While stationary engines may be one of the smaller, less significant pieces of equipment at an industrial facility, they are regulated by federal regulations that are complex and difficult to navigate. EPA’s National Emission Standards for Hazardous Air Pollutants (NESHAP) rule for Stationary Reciprocating Internal Combustion Engines (commonly referred to as RICE MACT) has undergone numerous changes since its initial promulgation in 2004, including the most recent amendments finalized on January 13, 2013. The table below provides a high level overview of how the applicability of this rule has been broadened over the course of several years to include almost all stationary RICE.
It is important to note that for certain new or reconstructed RICE, compliance with RICE MACT is achieved by compliance with New Source Performance Standards (NSPS) for stationary internal combustion engines codified in subparts IIII (NSPS for compression ignition [CI] internal combustion engines) and JJJJ (NSPS for spark ignition [SI] internal combustion engines).
The latest round of amendments to the rule address issues raised by various stakeholders and include the following key changes:
- The addition of an alternative compliance demonstration method for existing and new stationary 4-stroke rich burn non-emergency engines > 500 HP located at major sources of HAPs and for existing 4SRB non-emergency engines >500 hp located at area sources of HAPs
- The allowance for owners/operators of stationary emergency RICE to operate their engines as part of an emergency demand response program for up to 100 hours per year (including hours spent for maintenance and testing)
- A provision for existing emergency engines located at area sources to participate in peak shaving (non-emergency demand response) for up to 50 hours per year prior to May 3, 2014
- The creation of a subcategory for existing spark ignition engines located in sparsely populated areas.
- Additional miscellaneous clarifications, corrections and provisions
In consideration of the 2013 compliance deadlines for subject stationary RICE, it is critical for owners and operators to assess specific applicability and compliance obligations closely while bearing the following in mind:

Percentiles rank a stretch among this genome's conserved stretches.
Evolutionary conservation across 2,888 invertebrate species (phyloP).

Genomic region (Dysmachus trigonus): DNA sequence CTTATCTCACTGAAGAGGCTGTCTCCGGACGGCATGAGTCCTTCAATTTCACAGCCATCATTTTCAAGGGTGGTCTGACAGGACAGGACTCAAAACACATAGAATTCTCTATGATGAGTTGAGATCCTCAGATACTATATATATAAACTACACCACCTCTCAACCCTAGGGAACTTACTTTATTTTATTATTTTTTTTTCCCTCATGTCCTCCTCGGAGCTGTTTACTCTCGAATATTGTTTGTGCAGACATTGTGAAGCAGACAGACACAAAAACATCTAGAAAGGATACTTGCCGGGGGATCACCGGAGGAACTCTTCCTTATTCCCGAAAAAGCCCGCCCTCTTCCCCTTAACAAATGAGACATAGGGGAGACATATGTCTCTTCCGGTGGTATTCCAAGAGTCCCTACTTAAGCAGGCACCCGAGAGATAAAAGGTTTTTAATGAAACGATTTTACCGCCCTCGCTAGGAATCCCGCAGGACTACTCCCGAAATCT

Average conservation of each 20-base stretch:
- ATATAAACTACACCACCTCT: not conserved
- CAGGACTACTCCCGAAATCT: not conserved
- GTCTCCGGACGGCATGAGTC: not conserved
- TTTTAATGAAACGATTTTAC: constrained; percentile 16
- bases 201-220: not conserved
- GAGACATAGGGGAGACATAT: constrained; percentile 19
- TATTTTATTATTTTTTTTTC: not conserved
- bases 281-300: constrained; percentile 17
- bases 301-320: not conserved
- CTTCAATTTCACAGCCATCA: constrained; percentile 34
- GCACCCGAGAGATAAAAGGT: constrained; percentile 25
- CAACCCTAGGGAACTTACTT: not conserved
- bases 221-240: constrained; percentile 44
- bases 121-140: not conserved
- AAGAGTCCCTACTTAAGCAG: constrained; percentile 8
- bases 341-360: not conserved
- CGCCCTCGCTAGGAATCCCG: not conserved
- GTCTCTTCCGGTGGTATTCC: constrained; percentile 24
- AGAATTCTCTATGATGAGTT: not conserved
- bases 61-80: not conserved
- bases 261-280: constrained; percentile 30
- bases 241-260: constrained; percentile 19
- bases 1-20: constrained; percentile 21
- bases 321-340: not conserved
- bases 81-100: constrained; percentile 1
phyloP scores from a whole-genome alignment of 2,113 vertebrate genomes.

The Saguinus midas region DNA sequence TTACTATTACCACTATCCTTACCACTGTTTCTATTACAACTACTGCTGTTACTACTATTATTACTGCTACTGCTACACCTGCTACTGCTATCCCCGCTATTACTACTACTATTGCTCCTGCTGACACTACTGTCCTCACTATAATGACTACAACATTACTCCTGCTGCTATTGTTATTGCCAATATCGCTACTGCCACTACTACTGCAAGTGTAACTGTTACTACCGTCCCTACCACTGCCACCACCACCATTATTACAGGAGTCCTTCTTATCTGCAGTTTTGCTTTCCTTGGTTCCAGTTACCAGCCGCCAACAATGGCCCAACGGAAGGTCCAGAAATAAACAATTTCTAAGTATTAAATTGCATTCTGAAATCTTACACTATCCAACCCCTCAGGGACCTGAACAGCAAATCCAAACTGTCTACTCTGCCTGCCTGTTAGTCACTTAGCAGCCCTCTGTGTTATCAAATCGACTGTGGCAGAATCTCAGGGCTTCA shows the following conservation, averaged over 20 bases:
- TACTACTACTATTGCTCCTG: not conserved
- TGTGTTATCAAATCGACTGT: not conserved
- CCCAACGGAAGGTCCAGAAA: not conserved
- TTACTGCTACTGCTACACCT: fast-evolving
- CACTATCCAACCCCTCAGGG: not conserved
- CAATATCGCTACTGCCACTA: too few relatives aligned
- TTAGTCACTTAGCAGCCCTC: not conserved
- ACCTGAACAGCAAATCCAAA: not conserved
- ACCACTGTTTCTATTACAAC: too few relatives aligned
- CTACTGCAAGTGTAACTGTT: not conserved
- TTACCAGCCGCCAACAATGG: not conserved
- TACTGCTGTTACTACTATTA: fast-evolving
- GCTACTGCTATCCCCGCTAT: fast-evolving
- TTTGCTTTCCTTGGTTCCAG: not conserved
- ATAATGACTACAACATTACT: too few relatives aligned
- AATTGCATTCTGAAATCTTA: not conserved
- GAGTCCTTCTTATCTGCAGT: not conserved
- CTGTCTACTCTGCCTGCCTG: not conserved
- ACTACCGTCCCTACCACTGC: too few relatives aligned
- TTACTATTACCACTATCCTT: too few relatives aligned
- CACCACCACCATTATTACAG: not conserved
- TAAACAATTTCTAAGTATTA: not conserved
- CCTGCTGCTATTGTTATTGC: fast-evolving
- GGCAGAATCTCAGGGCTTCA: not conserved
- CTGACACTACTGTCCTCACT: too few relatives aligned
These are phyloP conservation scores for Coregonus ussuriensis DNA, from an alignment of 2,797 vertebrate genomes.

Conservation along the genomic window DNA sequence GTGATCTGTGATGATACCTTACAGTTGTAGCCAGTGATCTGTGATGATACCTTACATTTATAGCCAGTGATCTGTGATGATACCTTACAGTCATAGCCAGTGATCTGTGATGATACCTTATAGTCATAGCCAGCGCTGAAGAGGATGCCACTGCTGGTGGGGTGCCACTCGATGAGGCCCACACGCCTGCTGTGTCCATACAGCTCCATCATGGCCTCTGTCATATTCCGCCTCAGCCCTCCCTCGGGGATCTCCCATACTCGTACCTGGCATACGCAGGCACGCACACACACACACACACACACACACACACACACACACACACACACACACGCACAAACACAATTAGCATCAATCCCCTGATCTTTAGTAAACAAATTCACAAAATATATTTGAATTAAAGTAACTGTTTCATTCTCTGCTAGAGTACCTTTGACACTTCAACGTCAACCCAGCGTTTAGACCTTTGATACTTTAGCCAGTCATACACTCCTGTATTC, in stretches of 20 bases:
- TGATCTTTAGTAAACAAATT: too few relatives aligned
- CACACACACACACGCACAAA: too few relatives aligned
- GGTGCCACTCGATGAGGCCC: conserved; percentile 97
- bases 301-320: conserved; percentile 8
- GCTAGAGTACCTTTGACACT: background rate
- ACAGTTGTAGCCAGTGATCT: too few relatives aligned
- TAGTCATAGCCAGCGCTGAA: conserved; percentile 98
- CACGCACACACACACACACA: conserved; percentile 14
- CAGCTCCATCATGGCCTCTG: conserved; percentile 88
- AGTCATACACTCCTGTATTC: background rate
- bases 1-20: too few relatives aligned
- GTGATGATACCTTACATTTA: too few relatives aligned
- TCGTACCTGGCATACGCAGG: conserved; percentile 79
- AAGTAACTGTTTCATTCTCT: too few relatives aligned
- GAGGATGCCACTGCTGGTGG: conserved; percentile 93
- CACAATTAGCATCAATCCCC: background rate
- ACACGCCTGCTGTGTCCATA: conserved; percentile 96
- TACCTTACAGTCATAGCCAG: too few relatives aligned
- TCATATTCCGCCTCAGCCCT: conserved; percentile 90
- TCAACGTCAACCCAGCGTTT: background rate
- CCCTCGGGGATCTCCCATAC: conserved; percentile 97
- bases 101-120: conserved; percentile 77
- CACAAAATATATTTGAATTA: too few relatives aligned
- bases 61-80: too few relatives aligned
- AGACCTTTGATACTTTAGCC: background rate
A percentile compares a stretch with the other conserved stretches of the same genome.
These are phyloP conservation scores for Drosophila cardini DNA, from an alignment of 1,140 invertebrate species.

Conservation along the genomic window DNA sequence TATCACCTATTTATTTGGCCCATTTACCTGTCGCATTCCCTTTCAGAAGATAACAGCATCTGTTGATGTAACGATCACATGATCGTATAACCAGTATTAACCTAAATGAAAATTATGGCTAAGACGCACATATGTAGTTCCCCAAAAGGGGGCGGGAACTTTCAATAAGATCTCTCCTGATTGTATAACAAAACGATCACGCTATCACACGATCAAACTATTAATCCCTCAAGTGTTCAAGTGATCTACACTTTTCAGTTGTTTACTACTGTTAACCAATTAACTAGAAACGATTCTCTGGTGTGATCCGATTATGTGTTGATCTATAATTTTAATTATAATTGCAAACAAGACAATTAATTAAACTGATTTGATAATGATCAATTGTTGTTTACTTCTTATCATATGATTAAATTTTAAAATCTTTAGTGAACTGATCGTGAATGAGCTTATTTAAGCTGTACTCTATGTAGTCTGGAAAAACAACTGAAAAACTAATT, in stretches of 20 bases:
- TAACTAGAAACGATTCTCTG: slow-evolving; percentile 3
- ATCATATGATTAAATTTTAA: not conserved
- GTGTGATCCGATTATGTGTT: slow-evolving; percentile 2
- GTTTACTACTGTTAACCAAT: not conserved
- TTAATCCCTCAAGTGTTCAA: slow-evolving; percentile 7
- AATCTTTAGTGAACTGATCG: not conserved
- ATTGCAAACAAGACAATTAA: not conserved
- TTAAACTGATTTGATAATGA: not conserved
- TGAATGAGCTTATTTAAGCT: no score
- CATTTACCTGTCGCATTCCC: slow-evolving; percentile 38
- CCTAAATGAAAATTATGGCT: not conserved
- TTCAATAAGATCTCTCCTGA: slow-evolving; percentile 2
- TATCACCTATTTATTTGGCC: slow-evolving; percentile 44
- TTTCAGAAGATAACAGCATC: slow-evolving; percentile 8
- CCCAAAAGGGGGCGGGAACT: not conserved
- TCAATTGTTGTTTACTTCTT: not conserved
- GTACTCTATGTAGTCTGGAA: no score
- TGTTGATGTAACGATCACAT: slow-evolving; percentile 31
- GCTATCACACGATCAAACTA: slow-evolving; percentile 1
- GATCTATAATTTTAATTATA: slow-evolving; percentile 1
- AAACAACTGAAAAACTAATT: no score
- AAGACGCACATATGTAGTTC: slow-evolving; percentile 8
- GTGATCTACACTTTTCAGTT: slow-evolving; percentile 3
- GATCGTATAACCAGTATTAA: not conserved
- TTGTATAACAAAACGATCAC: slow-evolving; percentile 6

- HAP Status: Is your site a major source or an area source of HAPs?
- Facility Location: Is your engine located in a sparsely populated area remote from human activity? Is your engine located in Alaska? Is your engine located in a state or local district that will require the installation of controls/upgrades to meet more stringent local standards?
- Stationary determination: Is your RICE stationary or does it qualify as a non-road/mobile/portable engine?
- Engine dates: Is your stationary RICE “new”, “existing”, or “reconstructed”? When was the stationary RICE installed, built, purchased, reconstructed or modified?
- Purpose of RICE: Is your stationary RICE meant to serve emergency or non-emergency use? If you consider your stationary RICE to be for emergency use only, does it meet the regulatory definition for such use?
- Fuel type: Is your stationary RICE fueled by diesel, natural gas, gasoline, propane, or landfill gas?
- Engine type: What is your stationary RICE’s horsepower rating? Is it a 2 stroke (2S), 4 stroke (4S), lean burn (LB) or rich burn (RB) stationary RICE?
The RICE MACT is among the most complex and confusing regulations in EPA’s entire suite of NSPS and NESHAP regulations and includes a slew of requirements related to testing, notifications, reporting, and recordkeeping. Trinity has tools available to assist in your RICE MACT applicability determinations. To determine whether the RICE MACT has been evaluated accurately at your facility and address its future compliance, contact your local Trinity office at (800) 229-6655.
1A major source of HAPs is defined as a site that has the potential to emit ≥ 10 tpy single HAP or ≥ 25 tpy any combination of HAPs.
2 An area source of HAPs is defined as a site that is not a major source of HAPs.
3 Existing sources covered by 2010 amendments are stationary RICE constructed orreconstructed on or after June 12, 2006.